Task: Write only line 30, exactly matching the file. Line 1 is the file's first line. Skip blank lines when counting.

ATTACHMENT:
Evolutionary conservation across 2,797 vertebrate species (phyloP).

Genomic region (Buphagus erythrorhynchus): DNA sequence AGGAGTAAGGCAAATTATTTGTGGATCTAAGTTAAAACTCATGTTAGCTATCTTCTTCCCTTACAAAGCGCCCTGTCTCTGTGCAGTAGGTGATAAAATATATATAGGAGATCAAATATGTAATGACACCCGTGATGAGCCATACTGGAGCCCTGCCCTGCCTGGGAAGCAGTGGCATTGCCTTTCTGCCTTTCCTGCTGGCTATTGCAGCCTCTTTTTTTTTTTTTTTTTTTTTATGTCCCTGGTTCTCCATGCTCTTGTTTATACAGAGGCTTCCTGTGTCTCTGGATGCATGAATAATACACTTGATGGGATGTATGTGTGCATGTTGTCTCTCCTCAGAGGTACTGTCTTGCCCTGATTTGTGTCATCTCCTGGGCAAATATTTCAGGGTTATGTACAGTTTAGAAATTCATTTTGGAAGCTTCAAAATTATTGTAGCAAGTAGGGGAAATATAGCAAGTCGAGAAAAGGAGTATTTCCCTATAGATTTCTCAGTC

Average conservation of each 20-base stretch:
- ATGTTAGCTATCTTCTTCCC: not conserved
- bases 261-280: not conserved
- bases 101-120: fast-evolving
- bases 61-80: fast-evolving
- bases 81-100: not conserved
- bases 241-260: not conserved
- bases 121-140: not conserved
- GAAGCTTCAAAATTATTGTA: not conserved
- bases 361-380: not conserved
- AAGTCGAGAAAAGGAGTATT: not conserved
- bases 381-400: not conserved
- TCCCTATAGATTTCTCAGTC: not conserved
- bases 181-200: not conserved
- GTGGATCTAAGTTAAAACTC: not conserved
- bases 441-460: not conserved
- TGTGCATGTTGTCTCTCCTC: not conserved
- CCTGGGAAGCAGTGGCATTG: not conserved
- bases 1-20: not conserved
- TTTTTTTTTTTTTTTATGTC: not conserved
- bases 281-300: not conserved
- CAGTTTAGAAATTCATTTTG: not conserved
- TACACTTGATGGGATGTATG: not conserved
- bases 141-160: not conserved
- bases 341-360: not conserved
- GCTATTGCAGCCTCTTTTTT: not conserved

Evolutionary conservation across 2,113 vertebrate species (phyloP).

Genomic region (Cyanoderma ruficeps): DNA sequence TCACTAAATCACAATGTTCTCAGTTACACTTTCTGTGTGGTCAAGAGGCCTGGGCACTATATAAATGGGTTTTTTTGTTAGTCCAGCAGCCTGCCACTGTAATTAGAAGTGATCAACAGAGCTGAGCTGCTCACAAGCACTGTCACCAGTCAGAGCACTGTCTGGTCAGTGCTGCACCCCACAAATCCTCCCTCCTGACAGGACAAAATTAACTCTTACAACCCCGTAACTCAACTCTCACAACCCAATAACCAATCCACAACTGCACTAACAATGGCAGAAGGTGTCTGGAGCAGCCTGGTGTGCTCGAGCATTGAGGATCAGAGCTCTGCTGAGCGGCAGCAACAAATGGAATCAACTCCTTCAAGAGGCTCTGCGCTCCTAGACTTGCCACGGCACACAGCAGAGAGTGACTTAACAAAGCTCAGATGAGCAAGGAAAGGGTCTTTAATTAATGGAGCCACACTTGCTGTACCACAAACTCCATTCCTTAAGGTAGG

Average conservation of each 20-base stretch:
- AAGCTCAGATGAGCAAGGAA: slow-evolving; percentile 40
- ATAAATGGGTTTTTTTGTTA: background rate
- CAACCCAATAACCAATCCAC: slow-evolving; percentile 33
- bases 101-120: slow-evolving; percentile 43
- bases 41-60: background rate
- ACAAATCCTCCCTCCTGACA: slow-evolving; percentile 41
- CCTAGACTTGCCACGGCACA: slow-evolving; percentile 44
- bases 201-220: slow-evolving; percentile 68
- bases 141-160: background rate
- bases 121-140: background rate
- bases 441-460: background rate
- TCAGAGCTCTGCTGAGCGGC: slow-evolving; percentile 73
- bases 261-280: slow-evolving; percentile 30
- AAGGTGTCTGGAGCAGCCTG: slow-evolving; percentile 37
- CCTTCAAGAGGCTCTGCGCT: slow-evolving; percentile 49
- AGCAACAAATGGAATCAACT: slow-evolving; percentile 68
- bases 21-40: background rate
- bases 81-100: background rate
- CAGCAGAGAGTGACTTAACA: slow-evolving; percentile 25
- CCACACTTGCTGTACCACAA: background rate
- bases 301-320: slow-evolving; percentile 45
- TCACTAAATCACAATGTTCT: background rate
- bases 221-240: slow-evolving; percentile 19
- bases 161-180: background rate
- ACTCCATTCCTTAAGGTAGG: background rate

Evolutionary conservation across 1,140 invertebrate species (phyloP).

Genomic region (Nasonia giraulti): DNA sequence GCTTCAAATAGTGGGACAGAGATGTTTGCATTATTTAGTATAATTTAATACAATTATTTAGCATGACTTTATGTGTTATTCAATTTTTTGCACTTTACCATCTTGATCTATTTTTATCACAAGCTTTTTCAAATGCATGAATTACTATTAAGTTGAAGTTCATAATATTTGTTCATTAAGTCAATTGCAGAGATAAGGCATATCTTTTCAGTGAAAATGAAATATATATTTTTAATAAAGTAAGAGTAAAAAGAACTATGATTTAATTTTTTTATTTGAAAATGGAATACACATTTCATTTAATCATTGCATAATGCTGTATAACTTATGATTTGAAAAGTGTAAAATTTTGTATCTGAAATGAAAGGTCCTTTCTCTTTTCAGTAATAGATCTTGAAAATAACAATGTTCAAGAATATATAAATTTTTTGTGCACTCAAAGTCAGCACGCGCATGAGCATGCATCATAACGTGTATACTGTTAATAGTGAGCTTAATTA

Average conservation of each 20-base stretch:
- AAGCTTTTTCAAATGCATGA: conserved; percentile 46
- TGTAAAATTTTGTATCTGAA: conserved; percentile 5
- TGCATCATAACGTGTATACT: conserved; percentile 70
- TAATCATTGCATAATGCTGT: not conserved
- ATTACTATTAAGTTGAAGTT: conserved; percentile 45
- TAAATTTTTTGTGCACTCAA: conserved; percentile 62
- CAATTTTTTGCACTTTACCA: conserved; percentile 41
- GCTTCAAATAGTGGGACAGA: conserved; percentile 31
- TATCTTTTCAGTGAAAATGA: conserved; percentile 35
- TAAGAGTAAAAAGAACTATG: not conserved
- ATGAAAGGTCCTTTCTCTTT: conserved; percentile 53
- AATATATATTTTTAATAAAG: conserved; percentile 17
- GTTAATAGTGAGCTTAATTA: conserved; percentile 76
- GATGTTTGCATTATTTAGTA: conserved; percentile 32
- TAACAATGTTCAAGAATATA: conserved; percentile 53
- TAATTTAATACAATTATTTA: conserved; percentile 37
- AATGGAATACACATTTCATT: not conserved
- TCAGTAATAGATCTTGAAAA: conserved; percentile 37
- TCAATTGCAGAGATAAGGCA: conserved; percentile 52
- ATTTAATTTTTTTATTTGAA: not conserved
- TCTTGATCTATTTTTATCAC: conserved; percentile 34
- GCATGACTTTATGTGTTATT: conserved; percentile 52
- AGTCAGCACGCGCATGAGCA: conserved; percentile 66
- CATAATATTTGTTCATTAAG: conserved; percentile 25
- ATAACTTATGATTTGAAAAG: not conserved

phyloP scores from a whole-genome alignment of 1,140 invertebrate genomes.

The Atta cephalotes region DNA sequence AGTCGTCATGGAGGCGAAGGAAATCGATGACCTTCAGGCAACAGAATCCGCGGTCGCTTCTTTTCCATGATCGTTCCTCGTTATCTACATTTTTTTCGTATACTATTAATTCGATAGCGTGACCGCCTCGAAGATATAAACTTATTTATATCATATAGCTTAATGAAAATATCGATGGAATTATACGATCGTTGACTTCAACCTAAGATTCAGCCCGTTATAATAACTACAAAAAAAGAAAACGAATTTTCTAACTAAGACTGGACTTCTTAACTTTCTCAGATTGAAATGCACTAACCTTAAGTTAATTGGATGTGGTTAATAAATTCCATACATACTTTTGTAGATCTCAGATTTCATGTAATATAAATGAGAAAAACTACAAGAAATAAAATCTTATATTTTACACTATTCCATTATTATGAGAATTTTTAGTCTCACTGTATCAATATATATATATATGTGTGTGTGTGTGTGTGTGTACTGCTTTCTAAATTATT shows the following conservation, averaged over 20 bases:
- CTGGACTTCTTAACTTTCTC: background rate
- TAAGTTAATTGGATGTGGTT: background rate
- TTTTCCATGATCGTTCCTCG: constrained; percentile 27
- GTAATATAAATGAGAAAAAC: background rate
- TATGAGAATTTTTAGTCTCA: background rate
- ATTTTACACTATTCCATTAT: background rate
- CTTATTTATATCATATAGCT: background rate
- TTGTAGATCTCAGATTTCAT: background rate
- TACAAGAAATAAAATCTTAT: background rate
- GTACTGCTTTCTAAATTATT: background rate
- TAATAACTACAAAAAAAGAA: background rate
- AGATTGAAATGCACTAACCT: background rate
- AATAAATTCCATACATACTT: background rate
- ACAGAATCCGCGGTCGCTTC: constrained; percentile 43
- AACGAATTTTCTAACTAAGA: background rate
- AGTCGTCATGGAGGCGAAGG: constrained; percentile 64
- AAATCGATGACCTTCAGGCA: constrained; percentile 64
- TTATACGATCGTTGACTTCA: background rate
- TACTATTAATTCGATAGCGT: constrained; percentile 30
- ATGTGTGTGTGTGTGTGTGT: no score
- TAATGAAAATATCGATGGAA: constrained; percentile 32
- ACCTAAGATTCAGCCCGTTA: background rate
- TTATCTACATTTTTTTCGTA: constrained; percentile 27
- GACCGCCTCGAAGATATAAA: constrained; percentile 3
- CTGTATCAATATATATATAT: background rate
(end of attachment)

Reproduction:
Genomic region (Cyanoderma ruficeps): DNA sequence TCACTAAATCACAATGTTCTCAGTTACACTTTCTGTGTGGTCAAGAGGCCTGGGCACTATATAAATGGGTTTTTTTGTTAGTCCAGCAGCCTGCCACTGTAATTAGAAGTGATCAACAGAGCTGAGCTGCTCACAAGCACTGTCACCAGTCAGAGCACTGTCTGGTCAGTGCTGCACCCCACAAATCCTCCCTCCTGACAGGACAAAATTAACTCTTACAACCCCGTAACTCAACTCTCACAACCCAATAACCAATCCACAACTGCACTAACAATGGCAGAAGGTGTCTGGAGCAGCCTGGTGTGCTCGAGCATTGAGGATCAGAGCTCTGCTGAGCGGCAGCAACAAATGGAATCAACTCCTTCAAGAGGCTCTGCGCTCCTAGACTTGCCACGGCACACAGCAGAGAGTGACTTAACAAAGCTCAGATGAGCAAGGAAAGGGTCTTTAATTAATGGAGCCACACTTGCTGTACCACAAACTCCATTCCTTAAGGTAGG